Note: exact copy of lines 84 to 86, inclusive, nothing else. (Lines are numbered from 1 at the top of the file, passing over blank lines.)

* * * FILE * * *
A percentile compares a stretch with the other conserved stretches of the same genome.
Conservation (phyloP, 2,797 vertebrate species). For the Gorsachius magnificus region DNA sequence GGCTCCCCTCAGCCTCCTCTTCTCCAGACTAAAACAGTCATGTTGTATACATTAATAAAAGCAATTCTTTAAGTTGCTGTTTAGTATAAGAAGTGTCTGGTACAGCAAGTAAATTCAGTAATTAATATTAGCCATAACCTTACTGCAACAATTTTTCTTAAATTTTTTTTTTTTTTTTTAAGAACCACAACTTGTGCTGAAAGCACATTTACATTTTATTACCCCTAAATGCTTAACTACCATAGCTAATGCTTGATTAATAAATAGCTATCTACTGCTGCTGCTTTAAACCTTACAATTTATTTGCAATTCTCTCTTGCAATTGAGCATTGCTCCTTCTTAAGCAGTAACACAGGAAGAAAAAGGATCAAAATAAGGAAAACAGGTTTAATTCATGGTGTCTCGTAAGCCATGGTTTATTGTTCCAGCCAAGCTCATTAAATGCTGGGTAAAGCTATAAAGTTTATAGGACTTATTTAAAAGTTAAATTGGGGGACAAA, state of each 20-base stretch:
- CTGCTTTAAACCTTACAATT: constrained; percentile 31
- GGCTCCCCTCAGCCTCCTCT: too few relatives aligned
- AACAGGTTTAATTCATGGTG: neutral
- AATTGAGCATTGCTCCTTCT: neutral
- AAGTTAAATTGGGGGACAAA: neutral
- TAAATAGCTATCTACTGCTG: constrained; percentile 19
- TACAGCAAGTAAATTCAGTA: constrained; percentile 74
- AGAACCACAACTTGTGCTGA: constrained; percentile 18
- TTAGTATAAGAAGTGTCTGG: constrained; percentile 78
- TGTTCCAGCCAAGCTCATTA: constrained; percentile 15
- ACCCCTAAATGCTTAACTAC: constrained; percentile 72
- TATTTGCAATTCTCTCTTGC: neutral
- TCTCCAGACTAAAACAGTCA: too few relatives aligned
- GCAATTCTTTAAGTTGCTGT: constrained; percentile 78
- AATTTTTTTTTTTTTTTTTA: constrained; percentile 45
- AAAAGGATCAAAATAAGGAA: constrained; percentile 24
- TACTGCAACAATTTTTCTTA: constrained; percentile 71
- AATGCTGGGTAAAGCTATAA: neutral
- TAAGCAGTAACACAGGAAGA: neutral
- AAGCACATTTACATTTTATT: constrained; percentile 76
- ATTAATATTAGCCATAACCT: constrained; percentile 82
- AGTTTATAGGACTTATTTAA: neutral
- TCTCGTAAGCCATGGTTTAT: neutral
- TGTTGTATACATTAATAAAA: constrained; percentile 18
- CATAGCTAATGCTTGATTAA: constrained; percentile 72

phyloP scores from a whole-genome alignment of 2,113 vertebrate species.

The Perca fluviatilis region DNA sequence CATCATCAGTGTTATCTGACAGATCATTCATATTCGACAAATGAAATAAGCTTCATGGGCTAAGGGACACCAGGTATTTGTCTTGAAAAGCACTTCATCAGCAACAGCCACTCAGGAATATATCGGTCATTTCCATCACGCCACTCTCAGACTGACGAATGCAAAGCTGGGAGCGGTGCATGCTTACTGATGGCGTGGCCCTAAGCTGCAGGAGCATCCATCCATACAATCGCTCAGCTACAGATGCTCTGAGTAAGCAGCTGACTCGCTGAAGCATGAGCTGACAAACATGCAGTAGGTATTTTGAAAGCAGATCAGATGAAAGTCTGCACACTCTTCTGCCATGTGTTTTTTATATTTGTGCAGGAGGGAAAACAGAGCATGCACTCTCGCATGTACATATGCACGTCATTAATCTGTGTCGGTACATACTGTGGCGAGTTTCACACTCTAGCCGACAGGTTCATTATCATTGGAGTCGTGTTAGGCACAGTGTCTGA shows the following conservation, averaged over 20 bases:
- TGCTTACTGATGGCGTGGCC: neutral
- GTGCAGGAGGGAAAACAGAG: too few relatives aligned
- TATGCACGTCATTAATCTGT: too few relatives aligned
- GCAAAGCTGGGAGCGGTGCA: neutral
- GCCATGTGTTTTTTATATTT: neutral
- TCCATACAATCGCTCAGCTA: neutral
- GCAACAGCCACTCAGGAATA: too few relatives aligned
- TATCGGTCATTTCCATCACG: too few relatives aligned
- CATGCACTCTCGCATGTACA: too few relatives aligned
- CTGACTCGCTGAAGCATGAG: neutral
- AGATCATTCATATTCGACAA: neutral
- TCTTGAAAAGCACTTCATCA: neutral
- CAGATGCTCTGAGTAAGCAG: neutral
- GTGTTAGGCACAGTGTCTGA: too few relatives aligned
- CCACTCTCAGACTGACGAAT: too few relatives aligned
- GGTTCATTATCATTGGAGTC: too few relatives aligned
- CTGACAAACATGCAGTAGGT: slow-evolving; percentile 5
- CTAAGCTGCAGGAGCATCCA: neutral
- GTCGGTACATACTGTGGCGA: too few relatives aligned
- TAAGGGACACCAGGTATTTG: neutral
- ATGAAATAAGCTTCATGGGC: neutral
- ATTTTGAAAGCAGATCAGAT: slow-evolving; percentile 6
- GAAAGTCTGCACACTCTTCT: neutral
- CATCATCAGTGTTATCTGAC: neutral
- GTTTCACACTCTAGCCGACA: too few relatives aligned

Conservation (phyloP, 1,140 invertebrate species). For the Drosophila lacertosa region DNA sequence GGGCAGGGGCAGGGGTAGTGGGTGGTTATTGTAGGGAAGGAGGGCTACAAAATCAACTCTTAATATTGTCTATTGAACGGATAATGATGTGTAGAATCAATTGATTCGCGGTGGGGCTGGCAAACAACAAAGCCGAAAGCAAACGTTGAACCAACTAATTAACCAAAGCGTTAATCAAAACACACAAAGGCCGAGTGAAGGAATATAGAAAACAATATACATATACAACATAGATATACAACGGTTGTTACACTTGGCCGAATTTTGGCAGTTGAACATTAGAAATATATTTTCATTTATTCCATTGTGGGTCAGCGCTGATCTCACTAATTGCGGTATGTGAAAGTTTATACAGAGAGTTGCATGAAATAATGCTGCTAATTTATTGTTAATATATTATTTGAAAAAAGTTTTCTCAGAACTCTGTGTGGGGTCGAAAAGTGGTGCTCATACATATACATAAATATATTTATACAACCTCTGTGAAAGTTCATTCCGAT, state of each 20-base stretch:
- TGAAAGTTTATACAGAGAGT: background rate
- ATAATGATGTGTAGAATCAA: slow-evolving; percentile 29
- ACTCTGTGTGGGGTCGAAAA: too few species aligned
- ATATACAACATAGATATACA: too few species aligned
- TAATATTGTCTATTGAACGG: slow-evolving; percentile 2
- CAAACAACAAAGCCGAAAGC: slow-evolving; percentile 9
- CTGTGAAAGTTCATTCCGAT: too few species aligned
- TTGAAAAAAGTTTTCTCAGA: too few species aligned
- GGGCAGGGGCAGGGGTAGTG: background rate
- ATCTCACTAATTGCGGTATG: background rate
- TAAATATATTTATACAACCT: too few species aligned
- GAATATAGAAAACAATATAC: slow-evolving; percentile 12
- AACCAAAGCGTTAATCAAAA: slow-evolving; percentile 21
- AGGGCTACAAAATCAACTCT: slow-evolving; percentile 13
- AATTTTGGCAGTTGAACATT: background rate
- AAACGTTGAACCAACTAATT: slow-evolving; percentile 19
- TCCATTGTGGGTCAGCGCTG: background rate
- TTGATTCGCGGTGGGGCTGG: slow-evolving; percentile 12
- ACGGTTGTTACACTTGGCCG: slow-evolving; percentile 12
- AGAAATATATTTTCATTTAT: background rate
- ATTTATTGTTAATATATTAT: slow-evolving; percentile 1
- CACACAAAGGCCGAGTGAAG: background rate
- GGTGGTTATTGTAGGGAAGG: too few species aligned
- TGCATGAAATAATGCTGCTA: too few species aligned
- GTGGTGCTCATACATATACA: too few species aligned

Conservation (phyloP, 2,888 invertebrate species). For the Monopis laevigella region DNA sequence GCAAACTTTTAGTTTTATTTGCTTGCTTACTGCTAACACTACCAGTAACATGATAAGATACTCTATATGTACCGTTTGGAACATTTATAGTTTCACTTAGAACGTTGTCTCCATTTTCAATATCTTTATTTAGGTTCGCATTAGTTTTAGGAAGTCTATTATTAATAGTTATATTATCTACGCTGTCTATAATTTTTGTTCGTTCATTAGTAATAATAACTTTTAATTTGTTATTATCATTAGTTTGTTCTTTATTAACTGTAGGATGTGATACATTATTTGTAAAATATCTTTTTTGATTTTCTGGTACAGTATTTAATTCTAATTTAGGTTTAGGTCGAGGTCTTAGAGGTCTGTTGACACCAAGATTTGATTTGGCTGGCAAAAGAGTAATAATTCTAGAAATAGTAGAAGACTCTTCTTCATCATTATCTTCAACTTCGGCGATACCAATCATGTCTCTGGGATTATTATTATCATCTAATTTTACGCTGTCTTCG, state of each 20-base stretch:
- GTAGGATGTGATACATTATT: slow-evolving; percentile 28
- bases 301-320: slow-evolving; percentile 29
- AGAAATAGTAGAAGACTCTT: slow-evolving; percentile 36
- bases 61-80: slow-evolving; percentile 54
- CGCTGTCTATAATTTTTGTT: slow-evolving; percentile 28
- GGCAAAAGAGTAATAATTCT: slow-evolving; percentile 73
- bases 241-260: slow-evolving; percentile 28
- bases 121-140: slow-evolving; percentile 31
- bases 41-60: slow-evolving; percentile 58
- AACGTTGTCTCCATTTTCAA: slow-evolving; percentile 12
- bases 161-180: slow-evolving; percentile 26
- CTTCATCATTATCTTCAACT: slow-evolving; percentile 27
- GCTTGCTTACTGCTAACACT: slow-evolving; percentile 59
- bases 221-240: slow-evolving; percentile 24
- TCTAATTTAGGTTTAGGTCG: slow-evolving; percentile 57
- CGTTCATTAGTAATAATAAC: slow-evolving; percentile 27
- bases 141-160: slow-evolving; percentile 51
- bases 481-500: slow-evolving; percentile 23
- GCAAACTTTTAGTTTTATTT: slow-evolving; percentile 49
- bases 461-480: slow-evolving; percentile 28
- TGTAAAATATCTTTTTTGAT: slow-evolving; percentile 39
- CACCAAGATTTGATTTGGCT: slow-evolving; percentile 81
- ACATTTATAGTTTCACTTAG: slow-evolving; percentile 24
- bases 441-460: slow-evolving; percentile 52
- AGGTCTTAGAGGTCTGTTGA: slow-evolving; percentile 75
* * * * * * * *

- AGAAATAGTAGAAGACTCTT: slow-evolving; percentile 36
- bases 61-80: slow-evolving; percentile 54
- CGCTGTCTATAATTTTTGTT: slow-evolving; percentile 28